I was devastated when I came back to the beautiful Cat Ba island last year. There were still friendly local people, stunning sunset and heart touching views; but, when I got into the sea for some swimming I had been craving for, I waas surrounded by float plastic bags, snack wraps, coconut shells and other pieces. It is sad, extremely sad as no matter how beautiful our environment is, Vietnamese are taking it for granted and polluting it with irresponsible acts!
Vietnam is shockingly generating about 3.7 million tons of plastic each year, with a projection of a 36% increase between 2018 and 2030. Sadly, only about 10% to 15% of those wastes is collected for recycling, meaning the rest is released to the ocean or buried in landfills.
The most alarming threat to the environment in terms of plastic pollution, personally, is the gigantic amount of plastic bags. Based on a research, nationally, more than 30 billion plastic bags are used annually, on average, 4 bags a day a family. More seriously, about 6% of the ocean plastic waste is contributed by Vietnam. Plastic bags take up 1/3 of the total plastic waste in Vietnam, putting Vietnam in 1 of the top 4 Asian countries with the highest plastic bag waste. Sadly, the amount of plastic bag waste increases non-stop throughout the years, especially in Hanoi and Saigon, with about 80 tons of plastic and plastic bag waste each day. The annual plastic waste per person also climbed up from 3.8kg in 1990 to 41kg in 2021!
The roots of this problem lie in the low cost and convince of cheap plastic bags and the lack of knowledge in both consumers and businesses. On average, it only costs between VND18,000 ($0.78) and VND45,000 ($1.94) for 1 kg of plastic bags (about 1,300 bags), hence, most sellers are giving away plastic bags without thinking to customers, even when customers do not really need them. According to Deputy Minister of Environment and Natural Resource Vo Tuan Nhan, the current highest tax rate for single-use plastic bags is only VND50,000 ($2), which is not enough at all to stop people from using plastic-bags irresponsibly. It is also questionable as most plastic bags now are sold at a price equal to only 70% of a single tax imposed on it, showing no effectiveness of the tax in practice.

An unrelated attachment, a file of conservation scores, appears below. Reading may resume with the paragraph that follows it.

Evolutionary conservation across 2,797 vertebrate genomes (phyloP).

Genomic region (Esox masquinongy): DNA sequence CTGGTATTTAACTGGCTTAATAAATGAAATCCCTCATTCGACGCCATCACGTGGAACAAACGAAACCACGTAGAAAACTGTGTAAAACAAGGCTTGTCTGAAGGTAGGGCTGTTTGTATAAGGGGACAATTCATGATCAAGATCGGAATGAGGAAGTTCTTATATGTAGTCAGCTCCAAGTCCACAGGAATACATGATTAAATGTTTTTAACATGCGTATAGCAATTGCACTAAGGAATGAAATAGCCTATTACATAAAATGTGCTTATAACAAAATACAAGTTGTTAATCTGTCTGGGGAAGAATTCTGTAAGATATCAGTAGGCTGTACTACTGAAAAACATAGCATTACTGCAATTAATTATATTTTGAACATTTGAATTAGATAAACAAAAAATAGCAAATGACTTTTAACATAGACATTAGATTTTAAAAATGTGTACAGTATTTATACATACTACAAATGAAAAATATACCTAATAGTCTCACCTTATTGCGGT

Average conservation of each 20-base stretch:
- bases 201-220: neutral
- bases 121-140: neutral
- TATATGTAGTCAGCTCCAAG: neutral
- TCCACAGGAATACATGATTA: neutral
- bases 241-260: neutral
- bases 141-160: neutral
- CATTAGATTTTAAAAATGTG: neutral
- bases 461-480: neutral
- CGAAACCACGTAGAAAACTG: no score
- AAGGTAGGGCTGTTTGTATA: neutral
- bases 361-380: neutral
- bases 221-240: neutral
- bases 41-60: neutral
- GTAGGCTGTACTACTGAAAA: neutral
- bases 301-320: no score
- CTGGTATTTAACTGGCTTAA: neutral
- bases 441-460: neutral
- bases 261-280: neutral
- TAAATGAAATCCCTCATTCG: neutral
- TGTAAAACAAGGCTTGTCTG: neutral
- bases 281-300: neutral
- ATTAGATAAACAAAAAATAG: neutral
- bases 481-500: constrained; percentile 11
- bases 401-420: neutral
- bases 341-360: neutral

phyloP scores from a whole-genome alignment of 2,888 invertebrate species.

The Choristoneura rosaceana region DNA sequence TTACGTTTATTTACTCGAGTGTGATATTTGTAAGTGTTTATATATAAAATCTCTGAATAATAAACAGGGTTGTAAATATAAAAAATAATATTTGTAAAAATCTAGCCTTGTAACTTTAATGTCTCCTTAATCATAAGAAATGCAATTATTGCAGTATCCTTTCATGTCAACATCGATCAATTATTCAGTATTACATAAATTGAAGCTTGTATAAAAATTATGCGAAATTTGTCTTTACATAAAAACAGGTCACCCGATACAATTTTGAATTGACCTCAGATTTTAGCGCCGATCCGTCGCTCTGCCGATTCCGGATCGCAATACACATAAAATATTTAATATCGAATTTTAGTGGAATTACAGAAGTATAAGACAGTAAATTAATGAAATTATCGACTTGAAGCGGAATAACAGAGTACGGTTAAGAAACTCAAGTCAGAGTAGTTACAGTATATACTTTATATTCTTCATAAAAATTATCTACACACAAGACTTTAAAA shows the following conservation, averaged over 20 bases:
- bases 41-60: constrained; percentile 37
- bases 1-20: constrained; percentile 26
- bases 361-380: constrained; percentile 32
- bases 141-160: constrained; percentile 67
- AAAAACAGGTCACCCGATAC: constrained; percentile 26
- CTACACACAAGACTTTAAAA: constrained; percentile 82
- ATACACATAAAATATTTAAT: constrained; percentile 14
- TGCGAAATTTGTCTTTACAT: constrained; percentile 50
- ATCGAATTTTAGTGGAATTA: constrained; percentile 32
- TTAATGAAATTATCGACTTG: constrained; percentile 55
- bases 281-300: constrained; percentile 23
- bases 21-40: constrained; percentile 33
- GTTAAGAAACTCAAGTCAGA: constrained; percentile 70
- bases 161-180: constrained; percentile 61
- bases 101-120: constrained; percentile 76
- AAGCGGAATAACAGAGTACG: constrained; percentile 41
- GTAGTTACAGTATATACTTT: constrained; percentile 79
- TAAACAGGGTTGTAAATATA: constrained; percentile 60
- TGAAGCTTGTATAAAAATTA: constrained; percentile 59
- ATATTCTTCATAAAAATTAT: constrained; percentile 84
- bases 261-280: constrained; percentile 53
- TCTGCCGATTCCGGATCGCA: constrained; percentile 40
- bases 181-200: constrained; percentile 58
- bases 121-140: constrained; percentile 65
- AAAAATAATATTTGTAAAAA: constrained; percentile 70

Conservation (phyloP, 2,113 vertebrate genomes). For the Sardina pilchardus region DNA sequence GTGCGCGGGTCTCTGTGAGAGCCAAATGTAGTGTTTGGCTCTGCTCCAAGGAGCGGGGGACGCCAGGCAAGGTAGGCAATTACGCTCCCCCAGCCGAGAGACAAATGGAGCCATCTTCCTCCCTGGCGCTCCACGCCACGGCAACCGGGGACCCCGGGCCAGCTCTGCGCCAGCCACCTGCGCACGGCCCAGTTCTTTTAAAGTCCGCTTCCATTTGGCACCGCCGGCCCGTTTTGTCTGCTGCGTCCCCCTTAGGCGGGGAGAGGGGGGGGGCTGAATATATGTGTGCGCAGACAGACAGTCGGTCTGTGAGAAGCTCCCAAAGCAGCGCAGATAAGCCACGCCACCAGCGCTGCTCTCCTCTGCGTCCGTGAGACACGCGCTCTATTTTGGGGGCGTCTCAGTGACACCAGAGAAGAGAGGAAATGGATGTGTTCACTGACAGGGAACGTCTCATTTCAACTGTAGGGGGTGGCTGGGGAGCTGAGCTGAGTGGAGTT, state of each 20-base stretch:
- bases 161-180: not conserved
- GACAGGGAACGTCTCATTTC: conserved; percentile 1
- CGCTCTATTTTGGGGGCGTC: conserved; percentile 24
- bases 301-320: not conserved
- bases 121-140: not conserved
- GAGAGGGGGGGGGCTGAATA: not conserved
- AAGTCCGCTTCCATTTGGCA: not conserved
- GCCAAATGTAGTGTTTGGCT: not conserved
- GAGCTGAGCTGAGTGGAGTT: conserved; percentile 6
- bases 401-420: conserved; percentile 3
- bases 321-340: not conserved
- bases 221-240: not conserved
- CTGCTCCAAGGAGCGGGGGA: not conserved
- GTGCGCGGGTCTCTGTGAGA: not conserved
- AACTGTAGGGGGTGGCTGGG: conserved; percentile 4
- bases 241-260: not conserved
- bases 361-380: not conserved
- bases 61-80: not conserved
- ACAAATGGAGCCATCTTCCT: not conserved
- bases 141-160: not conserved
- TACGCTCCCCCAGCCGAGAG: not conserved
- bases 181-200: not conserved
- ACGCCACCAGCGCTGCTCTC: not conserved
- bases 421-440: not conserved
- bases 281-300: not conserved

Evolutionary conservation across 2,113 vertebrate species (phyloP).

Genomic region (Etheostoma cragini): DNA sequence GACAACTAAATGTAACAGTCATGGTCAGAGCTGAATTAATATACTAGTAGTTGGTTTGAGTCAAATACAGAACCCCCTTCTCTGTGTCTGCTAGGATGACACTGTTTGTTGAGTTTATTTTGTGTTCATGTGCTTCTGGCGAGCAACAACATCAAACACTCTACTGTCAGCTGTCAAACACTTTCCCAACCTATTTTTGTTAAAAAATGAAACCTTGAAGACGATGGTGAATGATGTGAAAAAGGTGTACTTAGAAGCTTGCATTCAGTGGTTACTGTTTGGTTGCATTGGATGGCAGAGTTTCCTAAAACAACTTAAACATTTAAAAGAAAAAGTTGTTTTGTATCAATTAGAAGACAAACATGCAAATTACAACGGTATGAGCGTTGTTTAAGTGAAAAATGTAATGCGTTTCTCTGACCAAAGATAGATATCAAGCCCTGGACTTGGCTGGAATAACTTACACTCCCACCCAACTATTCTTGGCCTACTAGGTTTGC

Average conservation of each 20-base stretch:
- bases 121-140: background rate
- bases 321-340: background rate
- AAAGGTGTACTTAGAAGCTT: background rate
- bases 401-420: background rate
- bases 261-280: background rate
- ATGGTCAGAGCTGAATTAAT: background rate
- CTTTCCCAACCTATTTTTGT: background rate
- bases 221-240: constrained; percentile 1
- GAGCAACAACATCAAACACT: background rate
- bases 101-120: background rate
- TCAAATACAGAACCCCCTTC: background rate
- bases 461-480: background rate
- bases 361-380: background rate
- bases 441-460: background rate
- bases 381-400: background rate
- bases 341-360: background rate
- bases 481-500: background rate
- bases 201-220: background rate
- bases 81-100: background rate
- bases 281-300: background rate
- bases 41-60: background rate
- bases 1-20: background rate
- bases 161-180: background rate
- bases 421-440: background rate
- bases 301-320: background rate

If you have gone shopping in Vietnam, you could definitely see how fast sellers put your items into plastic bags without thinking! It even happened to me many times when I clearly said “No plastic bag, please!”, they still got too used to the habit and put my items in their plastic bags. Throughout the lifecycle of a product in Vietnam, it clearly goes through many plastic bags, from the big ones of the supplier to the smaller ones when it is sold to end users. In many cases, multiple items, each packed in 1 plastic bag, will be then put into a bigger plastic bag! What a waste!
Another contributing factor is the growth of the Vietnam online food delivery market. According to Euromonitor International, the value of online food market in Vietnam is about USD 38 millions in 2021, with an expected growth of 11% annually. If you pay attention to shippers on the road, there are multiple plastic bags, with a couple of plastic utensils, plastic containers, sauce sachets inside, most of which will end up being buried or burned after being thrown away as the recycling system in Vietnam cannot yet recycle them all. On average, with just Grab Food, in 2019, there were about 300,000 orders a day, which means hundreds of thousands of plastic containers, bags and cutleries are released to the environment everyday! I myself don’t order food online, not only I care about the environment, but also my own health, as eating food from those plastic containers means thousands of micro-plastic particles can enter my body, causing serious health problems.
This plastic flood will never end only if the Vietnamese government takes immediate action. Ho Chi Minh city has proposed a ban on plastic bag use in supermarkets and shopping malls by the end of 2021, with 50% of non-biodegradable bags in wet markets. More and more public and private offices are also ditching plastic water bottles, and go back to the traditional water jugs. Additionally, with the new Alliance of major drink companies including Coca-Cola, PepsiCo and Nestlé, along with various recycling campaigns throughout Vietnam, there are clearly some hopes for a greener future in Vietnam. Personally, a more suitable tax rates on virgin plastics and plastic bags along with charge on plastic bag consumption at stores, are compulsory to adjust user and producer behaviours.
Meanwhile, don’t forget to bring your own bags and containers when going shopping!